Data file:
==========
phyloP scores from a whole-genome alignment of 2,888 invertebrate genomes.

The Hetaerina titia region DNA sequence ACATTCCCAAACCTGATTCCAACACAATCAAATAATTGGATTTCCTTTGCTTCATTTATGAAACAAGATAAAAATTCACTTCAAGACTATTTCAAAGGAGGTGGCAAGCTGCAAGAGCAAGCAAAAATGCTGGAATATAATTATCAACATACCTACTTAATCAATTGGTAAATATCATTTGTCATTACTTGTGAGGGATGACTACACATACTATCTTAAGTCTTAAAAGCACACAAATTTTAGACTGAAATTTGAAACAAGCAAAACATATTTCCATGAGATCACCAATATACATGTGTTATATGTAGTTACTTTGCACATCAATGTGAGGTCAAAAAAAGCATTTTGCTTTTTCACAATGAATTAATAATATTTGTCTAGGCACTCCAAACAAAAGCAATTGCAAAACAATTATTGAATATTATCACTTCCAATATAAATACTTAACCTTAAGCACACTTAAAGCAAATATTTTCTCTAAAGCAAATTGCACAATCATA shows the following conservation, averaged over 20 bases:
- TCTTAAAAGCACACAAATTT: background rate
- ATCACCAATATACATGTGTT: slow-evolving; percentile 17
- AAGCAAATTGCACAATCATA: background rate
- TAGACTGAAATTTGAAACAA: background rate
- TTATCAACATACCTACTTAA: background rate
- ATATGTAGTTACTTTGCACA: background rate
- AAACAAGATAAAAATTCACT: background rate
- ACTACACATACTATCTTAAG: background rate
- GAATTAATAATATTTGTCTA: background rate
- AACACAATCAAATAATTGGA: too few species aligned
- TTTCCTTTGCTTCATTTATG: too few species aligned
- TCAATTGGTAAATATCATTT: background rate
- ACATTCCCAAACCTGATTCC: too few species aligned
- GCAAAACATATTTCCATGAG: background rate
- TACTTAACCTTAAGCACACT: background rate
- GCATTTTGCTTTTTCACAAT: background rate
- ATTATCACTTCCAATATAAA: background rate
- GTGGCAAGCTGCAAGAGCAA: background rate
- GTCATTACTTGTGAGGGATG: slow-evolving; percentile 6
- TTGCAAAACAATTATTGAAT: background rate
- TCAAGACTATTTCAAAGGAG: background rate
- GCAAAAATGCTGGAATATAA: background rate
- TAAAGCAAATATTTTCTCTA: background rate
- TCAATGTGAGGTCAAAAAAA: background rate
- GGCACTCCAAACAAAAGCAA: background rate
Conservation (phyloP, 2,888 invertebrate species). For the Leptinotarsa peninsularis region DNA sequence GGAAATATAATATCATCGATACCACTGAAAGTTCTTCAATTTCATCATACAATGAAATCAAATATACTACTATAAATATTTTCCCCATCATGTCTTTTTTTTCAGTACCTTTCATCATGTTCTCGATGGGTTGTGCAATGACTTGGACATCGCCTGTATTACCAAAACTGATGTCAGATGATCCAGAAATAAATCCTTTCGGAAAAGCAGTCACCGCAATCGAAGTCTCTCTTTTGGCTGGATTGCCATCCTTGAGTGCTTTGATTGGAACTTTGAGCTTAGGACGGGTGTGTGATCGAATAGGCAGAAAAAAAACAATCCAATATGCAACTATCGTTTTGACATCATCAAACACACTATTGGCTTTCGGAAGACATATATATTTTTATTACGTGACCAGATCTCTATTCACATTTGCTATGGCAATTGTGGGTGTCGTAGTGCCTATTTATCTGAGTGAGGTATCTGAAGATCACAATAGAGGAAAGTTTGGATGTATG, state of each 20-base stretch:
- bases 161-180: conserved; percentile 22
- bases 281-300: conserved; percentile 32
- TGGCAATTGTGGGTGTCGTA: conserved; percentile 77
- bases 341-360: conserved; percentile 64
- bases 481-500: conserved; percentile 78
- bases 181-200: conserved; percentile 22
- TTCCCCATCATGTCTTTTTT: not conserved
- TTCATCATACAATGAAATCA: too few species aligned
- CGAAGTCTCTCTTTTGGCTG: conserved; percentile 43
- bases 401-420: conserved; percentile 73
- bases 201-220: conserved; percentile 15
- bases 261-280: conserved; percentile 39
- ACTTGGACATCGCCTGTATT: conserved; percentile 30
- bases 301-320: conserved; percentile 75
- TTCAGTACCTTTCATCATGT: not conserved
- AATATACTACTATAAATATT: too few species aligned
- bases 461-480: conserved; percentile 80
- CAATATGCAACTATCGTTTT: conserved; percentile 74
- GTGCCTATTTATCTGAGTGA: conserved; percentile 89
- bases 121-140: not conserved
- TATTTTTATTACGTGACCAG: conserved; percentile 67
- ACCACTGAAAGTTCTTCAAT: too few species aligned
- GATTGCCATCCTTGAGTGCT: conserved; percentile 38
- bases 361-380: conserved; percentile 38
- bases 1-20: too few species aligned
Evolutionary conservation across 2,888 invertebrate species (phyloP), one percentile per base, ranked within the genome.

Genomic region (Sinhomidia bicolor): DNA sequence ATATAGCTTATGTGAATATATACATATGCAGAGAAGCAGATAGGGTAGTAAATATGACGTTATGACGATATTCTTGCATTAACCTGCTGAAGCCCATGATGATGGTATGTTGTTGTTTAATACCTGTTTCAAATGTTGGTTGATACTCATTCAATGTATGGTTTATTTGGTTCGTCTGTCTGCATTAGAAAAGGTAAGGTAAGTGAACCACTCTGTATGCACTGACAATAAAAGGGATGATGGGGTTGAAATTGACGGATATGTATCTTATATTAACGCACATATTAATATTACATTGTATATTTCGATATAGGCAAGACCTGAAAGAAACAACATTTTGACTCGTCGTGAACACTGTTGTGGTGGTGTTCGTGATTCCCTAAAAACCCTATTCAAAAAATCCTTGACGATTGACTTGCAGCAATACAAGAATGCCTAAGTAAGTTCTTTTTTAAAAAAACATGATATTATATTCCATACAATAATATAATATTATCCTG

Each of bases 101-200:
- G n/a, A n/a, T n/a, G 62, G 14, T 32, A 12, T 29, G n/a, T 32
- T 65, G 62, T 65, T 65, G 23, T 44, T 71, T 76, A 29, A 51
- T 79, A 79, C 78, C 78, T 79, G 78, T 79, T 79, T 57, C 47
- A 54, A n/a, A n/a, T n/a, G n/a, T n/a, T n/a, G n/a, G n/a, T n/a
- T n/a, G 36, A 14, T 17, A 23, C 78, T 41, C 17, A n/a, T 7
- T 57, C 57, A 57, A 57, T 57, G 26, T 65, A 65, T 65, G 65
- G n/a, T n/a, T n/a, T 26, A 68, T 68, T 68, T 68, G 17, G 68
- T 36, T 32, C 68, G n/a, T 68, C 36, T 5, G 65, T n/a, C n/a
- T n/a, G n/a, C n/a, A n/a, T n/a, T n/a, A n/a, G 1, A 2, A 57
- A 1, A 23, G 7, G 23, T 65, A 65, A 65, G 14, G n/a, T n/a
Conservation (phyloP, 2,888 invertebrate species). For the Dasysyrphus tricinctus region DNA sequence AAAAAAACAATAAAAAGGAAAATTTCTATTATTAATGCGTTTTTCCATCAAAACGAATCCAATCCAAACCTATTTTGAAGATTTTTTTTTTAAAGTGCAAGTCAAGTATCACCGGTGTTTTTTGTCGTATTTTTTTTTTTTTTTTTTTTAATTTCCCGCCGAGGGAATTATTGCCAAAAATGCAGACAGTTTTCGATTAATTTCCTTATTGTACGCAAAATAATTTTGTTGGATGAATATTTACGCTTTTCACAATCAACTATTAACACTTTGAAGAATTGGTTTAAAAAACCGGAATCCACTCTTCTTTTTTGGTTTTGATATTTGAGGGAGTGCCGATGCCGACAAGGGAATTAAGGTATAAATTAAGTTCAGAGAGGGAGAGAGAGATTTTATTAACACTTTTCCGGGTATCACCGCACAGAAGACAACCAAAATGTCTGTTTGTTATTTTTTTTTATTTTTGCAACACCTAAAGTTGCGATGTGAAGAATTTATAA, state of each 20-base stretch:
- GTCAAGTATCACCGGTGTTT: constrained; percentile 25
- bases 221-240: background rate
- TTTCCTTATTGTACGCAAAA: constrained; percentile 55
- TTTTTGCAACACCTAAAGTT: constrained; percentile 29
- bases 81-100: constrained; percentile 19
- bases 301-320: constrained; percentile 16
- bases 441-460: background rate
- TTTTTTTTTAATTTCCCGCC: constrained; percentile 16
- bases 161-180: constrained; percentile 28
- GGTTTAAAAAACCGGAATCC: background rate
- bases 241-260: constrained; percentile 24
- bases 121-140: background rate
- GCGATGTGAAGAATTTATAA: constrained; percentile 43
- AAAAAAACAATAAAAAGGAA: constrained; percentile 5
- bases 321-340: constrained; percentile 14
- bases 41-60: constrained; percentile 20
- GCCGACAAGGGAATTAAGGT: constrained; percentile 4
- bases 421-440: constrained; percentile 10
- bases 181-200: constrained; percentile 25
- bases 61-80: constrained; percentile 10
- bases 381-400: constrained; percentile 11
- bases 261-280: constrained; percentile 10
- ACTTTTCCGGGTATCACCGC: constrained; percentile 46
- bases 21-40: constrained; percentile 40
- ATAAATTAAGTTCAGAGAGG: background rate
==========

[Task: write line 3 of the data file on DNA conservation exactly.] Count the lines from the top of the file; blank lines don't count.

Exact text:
- TCTTAAAAGCACACAAATTT: background rate